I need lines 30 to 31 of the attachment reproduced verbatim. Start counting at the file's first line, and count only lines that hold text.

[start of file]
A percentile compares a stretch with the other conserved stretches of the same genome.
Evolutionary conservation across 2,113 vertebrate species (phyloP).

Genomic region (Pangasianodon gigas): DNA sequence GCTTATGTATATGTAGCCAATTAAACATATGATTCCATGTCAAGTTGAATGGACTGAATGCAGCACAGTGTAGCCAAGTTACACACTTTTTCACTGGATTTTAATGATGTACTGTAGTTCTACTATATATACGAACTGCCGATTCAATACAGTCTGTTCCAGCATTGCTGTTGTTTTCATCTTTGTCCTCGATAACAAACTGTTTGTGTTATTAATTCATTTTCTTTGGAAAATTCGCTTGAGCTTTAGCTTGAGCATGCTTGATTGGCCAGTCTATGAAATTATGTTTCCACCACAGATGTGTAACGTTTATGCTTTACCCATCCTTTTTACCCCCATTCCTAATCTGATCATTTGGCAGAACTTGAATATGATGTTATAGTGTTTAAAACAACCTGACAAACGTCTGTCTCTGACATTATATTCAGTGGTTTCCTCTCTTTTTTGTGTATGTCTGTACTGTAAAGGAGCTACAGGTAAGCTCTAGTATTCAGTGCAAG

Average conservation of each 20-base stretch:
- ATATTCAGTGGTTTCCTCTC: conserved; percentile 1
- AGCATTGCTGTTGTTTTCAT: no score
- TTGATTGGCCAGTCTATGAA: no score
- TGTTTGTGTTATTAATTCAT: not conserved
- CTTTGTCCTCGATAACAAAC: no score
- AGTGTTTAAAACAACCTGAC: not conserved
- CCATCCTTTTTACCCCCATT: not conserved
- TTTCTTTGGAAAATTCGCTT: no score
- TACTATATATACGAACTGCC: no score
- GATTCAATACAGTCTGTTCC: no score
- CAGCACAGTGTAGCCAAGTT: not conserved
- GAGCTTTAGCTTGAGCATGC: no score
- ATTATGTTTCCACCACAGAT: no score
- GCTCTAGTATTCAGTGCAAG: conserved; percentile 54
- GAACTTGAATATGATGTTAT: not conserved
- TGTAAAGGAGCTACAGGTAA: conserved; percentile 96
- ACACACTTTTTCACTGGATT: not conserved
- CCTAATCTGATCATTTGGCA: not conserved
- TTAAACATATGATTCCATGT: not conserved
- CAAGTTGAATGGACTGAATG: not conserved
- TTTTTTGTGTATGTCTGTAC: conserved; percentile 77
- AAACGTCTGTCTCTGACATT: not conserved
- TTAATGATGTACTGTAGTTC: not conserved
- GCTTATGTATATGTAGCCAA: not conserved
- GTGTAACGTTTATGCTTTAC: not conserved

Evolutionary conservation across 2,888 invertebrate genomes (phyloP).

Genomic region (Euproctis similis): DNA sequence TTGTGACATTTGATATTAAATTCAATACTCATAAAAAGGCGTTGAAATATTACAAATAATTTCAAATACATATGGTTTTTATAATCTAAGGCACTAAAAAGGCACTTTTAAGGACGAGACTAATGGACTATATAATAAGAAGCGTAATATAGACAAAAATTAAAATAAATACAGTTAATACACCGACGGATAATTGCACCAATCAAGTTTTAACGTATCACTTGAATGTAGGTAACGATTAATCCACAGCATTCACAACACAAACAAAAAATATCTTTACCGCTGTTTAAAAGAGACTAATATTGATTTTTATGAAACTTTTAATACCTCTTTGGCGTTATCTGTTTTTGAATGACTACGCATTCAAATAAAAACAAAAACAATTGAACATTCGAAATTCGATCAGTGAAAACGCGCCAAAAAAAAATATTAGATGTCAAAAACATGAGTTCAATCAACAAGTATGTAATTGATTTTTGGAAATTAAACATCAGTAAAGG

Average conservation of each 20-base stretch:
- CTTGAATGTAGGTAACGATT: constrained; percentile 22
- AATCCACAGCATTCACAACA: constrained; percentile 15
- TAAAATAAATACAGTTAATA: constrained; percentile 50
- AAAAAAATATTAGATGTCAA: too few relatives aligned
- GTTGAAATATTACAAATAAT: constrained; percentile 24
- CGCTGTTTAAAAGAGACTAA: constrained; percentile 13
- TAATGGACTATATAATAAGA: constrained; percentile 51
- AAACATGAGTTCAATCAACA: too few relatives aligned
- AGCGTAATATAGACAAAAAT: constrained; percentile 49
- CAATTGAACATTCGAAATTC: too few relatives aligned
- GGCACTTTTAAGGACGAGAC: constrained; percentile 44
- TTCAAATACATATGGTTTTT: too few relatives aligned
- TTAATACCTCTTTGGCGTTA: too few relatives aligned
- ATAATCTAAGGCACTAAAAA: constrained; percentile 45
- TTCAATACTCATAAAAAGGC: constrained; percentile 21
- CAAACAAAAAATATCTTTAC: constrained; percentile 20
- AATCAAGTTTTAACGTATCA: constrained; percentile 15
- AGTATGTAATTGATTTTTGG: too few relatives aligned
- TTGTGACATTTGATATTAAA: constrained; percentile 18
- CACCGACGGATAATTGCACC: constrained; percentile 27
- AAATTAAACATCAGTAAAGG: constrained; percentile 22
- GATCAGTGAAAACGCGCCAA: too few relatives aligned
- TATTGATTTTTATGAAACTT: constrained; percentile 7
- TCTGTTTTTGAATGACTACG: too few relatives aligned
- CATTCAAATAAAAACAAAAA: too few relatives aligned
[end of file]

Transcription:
Evolutionary conservation across 2,888 invertebrate genomes (phyloP).

Genomic region (Euproctis similis): DNA sequence TTGTGACATTTGATATTAAATTCAATACTCATAAAAAGGCGTTGAAATATTACAAATAATTTCAAATACATATGGTTTTTATAATCTAAGGCACTAAAAAGGCACTTTTAAGGACGAGACTAATGGACTATATAATAAGAAGCGTAATATAGACAAAAATTAAAATAAATACAGTTAATACACCGACGGATAATTGCACCAATCAAGTTTTAACGTATCACTTGAATGTAGGTAACGATTAATCCACAGCATTCACAACACAAACAAAAAATATCTTTACCGCTGTTTAAAAGAGACTAATATTGATTTTTATGAAACTTTTAATACCTCTTTGGCGTTATCTGTTTTTGAATGACTACGCATTCAAATAAAAACAAAAACAATTGAACATTCGAAATTCGATCAGTGAAAACGCGCCAAAAAAAAATATTAGATGTCAAAAACATGAGTTCAATCAACAAGTATGTAATTGATTTTTGGAAATTAAACATCAGTAAAGG